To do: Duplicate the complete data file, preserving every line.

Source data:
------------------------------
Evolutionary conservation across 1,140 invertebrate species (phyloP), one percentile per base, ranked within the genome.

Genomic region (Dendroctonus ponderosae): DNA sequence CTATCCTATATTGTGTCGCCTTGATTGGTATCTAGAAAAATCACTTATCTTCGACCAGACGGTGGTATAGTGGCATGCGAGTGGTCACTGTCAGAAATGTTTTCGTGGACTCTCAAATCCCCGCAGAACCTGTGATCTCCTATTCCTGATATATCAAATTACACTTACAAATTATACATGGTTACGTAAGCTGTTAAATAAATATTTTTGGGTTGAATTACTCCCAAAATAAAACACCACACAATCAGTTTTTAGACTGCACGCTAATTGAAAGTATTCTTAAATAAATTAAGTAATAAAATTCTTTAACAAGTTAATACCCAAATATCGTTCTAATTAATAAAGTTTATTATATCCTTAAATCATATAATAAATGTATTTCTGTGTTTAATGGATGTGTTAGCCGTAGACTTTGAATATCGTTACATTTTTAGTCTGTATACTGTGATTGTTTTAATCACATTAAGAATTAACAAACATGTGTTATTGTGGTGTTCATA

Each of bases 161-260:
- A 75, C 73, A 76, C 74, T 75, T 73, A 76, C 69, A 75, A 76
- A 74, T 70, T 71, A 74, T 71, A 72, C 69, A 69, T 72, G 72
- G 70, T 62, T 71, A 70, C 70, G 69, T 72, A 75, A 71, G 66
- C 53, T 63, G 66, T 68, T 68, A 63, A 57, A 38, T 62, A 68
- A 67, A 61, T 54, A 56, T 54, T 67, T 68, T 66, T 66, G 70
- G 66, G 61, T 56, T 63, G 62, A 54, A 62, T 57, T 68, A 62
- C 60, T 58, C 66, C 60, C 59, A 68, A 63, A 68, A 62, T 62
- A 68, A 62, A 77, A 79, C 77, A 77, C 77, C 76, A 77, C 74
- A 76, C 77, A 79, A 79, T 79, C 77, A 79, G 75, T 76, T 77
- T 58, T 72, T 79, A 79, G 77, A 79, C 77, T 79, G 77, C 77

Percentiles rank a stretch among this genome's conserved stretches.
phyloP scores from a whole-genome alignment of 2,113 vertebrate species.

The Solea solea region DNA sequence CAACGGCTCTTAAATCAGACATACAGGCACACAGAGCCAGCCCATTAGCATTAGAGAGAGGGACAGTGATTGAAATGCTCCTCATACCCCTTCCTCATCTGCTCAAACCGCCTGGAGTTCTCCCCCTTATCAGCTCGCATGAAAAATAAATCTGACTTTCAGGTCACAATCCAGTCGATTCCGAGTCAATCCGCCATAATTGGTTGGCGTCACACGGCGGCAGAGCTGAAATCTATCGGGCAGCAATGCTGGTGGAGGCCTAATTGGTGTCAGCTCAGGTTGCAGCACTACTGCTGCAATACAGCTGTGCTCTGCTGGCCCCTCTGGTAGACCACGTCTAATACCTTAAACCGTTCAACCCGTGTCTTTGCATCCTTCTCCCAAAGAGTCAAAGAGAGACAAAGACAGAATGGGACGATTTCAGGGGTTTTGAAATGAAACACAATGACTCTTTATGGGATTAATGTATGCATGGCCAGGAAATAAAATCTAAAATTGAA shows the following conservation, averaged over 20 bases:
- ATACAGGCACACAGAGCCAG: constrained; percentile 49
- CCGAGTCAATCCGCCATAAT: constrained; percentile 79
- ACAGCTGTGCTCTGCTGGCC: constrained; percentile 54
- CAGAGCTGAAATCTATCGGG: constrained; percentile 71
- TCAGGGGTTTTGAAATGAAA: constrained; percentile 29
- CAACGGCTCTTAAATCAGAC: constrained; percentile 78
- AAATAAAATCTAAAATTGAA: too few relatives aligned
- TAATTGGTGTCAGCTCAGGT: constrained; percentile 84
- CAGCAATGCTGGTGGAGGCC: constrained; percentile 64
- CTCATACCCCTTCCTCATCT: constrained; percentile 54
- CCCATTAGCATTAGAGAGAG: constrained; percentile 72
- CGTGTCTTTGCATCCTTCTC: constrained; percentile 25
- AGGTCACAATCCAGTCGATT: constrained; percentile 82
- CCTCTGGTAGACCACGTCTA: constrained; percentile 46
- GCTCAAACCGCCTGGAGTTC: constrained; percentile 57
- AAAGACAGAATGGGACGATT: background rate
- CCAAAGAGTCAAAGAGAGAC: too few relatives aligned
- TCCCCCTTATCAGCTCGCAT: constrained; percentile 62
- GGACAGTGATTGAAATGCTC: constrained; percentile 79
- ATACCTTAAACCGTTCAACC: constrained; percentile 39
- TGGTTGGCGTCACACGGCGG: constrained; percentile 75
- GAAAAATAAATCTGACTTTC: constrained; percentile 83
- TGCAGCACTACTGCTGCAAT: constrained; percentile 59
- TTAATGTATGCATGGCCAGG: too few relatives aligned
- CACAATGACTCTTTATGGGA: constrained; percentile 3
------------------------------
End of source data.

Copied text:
Evolutionary conservation across 1,140 invertebrate species (phyloP), one percentile per base, ranked within the genome.

Genomic region (Dendroctonus ponderosae): DNA sequence CTATCCTATATTGTGTCGCCTTGATTGGTATCTAGAAAAATCACTTATCTTCGACCAGACGGTGGTATAGTGGCATGCGAGTGGTCACTGTCAGAAATGTTTTCGTGGACTCTCAAATCCCCGCAGAACCTGTGATCTCCTATTCCTGATATATCAAATTACACTTACAAATTATACATGGTTACGTAAGCTGTTAAATAAATATTTTTGGGTTGAATTACTCCCAAAATAAAACACCACACAATCAGTTTTTAGACTGCACGCTAATTGAAAGTATTCTTAAATAAATTAAGTAATAAAATTCTTTAACAAGTTAATACCCAAATATCGTTCTAATTAATAAAGTTTATTATATCCTTAAATCATATAATAAATGTATTTCTGTGTTTAATGGATGTGTTAGCCGTAGACTTTGAATATCGTTACATTTTTAGTCTGTATACTGTGATTGTTTTAATCACATTAAGAATTAACAAACATGTGTTATTGTGGTGTTCATA

Each of bases 161-260:
- A 75, C 73, A 76, C 74, T 75, T 73, A 76, C 69, A 75, A 76
- A 74, T 70, T 71, A 74, T 71, A 72, C 69, A 69, T 72, G 72
- G 70, T 62, T 71, A 70, C 70, G 69, T 72, A 75, A 71, G 66
- C 53, T 63, G 66, T 68, T 68, A 63, A 57, A 38, T 62, A 68
- A 67, A 61, T 54, A 56, T 54, T 67, T 68, T 66, T 66, G 70
- G 66, G 61, T 56, T 63, G 62, A 54, A 62, T 57, T 68, A 62
- C 60, T 58, C 66, C 60, C 59, A 68, A 63, A 68, A 62, T 62
- A 68, A 62, A 77, A 79, C 77, A 77, C 77, C 76, A 77, C 74
- A 76, C 77, A 79, A 79, T 79, C 77, A 79, G 75, T 76, T 77
- T 58, T 72, T 79, A 79, G 77, A 79, C 77, T 79, G 77, C 77

Percentiles rank a stretch among this genome's conserved stretches.
phyloP scores from a whole-genome alignment of 2,113 vertebrate species.

The Solea solea region DNA sequence CAACGGCTCTTAAATCAGACATACAGGCACACAGAGCCAGCCCATTAGCATTAGAGAGAGGGACAGTGATTGAAATGCTCCTCATACCCCTTCCTCATCTGCTCAAACCGCCTGGAGTTCTCCCCCTTATCAGCTCGCATGAAAAATAAATCTGACTTTCAGGTCACAATCCAGTCGATTCCGAGTCAATCCGCCATAATTGGTTGGCGTCACACGGCGGCAGAGCTGAAATCTATCGGGCAGCAATGCTGGTGGAGGCCTAATTGGTGTCAGCTCAGGTTGCAGCACTACTGCTGCAATACAGCTGTGCTCTGCTGGCCCCTCTGGTAGACCACGTCTAATACCTTAAACCGTTCAACCCGTGTCTTTGCATCCTTCTCCCAAAGAGTCAAAGAGAGACAAAGACAGAATGGGACGATTTCAGGGGTTTTGAAATGAAACACAATGACTCTTTATGGGATTAATGTATGCATGGCCAGGAAATAAAATCTAAAATTGAA shows the following conservation, averaged over 20 bases:
- ATACAGGCACACAGAGCCAG: constrained; percentile 49
- CCGAGTCAATCCGCCATAAT: constrained; percentile 79
- ACAGCTGTGCTCTGCTGGCC: constrained; percentile 54
- CAGAGCTGAAATCTATCGGG: constrained; percentile 71
- TCAGGGGTTTTGAAATGAAA: constrained; percentile 29
- CAACGGCTCTTAAATCAGAC: constrained; percentile 78
- AAATAAAATCTAAAATTGAA: too few relatives aligned
- TAATTGGTGTCAGCTCAGGT: constrained; percentile 84
- CAGCAATGCTGGTGGAGGCC: constrained; percentile 64
- CTCATACCCCTTCCTCATCT: constrained; percentile 54
- CCCATTAGCATTAGAGAGAG: constrained; percentile 72
- CGTGTCTTTGCATCCTTCTC: constrained; percentile 25
- AGGTCACAATCCAGTCGATT: constrained; percentile 82
- CCTCTGGTAGACCACGTCTA: constrained; percentile 46
- GCTCAAACCGCCTGGAGTTC: constrained; percentile 57
- AAAGACAGAATGGGACGATT: background rate
- CCAAAGAGTCAAAGAGAGAC: too few relatives aligned
- TCCCCCTTATCAGCTCGCAT: constrained; percentile 62
- GGACAGTGATTGAAATGCTC: constrained; percentile 79
- ATACCTTAAACCGTTCAACC: constrained; percentile 39
- TGGTTGGCGTCACACGGCGG: constrained; percentile 75
- GAAAAATAAATCTGACTTTC: constrained; percentile 83
- TGCAGCACTACTGCTGCAAT: constrained; percentile 59
- TTAATGTATGCATGGCCAGG: too few relatives aligned
- CACAATGACTCTTTATGGGA: constrained; percentile 3